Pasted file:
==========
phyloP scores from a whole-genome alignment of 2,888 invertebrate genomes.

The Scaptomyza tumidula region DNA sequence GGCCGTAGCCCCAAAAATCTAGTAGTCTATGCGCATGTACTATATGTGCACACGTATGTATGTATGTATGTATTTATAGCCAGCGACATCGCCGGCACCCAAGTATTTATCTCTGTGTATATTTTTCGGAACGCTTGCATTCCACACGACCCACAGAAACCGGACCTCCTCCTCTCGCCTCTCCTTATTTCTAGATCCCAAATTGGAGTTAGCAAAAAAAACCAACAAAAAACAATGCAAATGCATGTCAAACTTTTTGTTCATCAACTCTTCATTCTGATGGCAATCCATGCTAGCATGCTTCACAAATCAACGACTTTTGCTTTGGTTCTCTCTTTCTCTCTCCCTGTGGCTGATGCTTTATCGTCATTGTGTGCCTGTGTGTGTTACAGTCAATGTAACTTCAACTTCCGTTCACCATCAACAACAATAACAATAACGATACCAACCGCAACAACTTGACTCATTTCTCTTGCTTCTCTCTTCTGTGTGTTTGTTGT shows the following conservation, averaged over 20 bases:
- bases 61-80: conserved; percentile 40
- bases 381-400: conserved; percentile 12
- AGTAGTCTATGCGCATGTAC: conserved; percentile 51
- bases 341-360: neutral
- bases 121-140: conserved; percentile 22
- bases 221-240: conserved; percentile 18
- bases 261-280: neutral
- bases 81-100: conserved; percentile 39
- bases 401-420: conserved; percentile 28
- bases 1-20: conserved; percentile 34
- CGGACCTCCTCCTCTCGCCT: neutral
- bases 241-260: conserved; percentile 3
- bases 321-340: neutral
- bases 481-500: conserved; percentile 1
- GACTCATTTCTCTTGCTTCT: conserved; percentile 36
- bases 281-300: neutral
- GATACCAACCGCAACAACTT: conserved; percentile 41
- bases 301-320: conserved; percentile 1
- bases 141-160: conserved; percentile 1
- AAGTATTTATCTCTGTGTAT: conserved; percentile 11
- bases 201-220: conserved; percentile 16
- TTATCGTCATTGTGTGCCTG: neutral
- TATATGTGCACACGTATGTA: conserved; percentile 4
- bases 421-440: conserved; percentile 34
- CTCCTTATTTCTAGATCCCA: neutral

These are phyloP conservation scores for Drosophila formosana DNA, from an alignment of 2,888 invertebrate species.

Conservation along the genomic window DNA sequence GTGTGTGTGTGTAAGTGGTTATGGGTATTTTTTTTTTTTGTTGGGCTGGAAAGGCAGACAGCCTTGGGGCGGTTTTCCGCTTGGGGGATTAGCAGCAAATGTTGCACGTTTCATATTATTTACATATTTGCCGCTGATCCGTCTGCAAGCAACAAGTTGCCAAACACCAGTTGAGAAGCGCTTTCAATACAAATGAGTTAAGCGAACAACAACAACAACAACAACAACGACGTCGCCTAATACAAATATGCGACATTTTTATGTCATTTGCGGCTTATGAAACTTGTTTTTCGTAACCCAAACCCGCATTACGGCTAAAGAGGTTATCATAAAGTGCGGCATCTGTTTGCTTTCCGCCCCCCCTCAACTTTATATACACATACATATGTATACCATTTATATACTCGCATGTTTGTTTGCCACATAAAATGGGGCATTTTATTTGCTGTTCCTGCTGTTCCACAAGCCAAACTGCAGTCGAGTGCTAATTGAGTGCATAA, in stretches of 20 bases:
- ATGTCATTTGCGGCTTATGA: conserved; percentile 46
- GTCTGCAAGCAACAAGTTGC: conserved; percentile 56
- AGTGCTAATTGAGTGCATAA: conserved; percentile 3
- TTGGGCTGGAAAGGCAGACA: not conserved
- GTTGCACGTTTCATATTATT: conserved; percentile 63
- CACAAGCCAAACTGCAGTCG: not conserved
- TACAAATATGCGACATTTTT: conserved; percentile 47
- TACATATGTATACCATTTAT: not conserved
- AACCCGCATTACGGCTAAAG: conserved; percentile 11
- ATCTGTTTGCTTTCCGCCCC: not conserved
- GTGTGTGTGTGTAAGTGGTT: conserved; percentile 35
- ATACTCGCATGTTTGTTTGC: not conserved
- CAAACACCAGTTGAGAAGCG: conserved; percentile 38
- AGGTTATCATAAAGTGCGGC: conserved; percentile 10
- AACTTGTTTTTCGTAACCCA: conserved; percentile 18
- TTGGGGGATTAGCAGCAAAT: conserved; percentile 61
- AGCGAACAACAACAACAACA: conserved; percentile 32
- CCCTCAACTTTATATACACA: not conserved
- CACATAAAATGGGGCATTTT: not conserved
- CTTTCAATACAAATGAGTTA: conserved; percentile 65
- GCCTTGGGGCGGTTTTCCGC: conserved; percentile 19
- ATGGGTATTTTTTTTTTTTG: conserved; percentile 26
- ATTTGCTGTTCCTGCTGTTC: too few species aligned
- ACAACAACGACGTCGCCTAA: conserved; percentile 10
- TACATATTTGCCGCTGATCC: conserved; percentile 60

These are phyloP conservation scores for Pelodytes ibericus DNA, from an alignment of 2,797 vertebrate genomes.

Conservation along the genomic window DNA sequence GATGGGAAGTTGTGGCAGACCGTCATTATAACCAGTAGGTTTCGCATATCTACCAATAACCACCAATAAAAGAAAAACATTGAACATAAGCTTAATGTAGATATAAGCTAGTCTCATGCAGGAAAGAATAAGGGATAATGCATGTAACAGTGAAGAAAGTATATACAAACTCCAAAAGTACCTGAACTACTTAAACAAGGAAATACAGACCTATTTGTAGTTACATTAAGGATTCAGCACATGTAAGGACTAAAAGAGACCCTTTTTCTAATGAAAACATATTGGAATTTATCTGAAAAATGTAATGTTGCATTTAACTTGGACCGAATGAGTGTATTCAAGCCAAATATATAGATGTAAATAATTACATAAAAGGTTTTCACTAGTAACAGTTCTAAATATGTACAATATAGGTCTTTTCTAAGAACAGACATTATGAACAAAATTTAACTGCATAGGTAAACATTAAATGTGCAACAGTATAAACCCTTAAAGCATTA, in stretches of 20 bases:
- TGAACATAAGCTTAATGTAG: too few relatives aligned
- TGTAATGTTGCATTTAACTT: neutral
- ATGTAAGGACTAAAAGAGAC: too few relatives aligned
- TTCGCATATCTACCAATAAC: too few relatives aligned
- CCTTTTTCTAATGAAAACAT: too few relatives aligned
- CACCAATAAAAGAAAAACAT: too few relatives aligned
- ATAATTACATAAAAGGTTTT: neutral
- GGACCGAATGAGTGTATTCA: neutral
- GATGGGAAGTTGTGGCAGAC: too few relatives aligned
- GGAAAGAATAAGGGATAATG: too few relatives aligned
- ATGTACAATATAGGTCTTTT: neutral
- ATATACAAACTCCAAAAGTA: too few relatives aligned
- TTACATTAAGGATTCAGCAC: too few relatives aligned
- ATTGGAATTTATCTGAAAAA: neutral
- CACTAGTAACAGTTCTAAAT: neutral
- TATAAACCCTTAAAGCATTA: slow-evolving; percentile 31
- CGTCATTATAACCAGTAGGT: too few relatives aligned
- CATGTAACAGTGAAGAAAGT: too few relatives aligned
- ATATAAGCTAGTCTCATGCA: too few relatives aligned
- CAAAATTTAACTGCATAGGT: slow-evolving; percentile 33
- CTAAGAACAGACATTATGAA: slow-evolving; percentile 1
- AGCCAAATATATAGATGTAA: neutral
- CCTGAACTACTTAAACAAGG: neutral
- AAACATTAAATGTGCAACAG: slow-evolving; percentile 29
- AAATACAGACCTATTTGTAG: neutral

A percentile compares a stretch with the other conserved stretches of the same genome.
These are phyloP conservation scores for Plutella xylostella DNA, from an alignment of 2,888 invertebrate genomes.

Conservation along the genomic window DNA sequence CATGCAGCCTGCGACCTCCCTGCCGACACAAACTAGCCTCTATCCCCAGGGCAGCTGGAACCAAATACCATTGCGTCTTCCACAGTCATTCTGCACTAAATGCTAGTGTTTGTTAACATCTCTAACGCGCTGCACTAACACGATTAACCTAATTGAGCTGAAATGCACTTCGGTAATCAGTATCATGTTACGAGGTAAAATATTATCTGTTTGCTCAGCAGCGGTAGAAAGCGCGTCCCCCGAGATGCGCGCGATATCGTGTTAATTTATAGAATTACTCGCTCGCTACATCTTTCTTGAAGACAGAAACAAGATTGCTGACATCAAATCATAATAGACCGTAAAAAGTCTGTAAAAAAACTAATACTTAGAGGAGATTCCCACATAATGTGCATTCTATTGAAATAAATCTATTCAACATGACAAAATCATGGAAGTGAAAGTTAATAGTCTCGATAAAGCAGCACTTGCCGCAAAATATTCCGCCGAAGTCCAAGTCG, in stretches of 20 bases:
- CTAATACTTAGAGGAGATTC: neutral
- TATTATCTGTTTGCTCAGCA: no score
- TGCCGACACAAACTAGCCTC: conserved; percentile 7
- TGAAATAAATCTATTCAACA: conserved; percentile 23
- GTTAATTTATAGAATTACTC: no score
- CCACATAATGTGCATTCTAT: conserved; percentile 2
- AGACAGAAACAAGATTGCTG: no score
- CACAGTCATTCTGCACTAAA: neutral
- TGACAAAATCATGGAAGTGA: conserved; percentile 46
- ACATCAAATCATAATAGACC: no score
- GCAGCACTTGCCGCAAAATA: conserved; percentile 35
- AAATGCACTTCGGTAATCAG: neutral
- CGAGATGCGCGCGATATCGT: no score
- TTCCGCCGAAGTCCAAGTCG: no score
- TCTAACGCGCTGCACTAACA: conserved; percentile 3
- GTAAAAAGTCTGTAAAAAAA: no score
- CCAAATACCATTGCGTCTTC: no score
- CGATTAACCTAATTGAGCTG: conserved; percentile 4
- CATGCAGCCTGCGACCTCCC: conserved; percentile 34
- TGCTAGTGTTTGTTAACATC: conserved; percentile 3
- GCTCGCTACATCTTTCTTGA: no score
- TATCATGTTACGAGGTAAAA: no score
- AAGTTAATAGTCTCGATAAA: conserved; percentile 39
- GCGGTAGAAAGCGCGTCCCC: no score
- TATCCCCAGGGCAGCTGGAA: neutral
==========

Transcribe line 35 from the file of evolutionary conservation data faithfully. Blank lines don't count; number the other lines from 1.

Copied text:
- CACAAGCCAAACTGCAGTCG: not conserved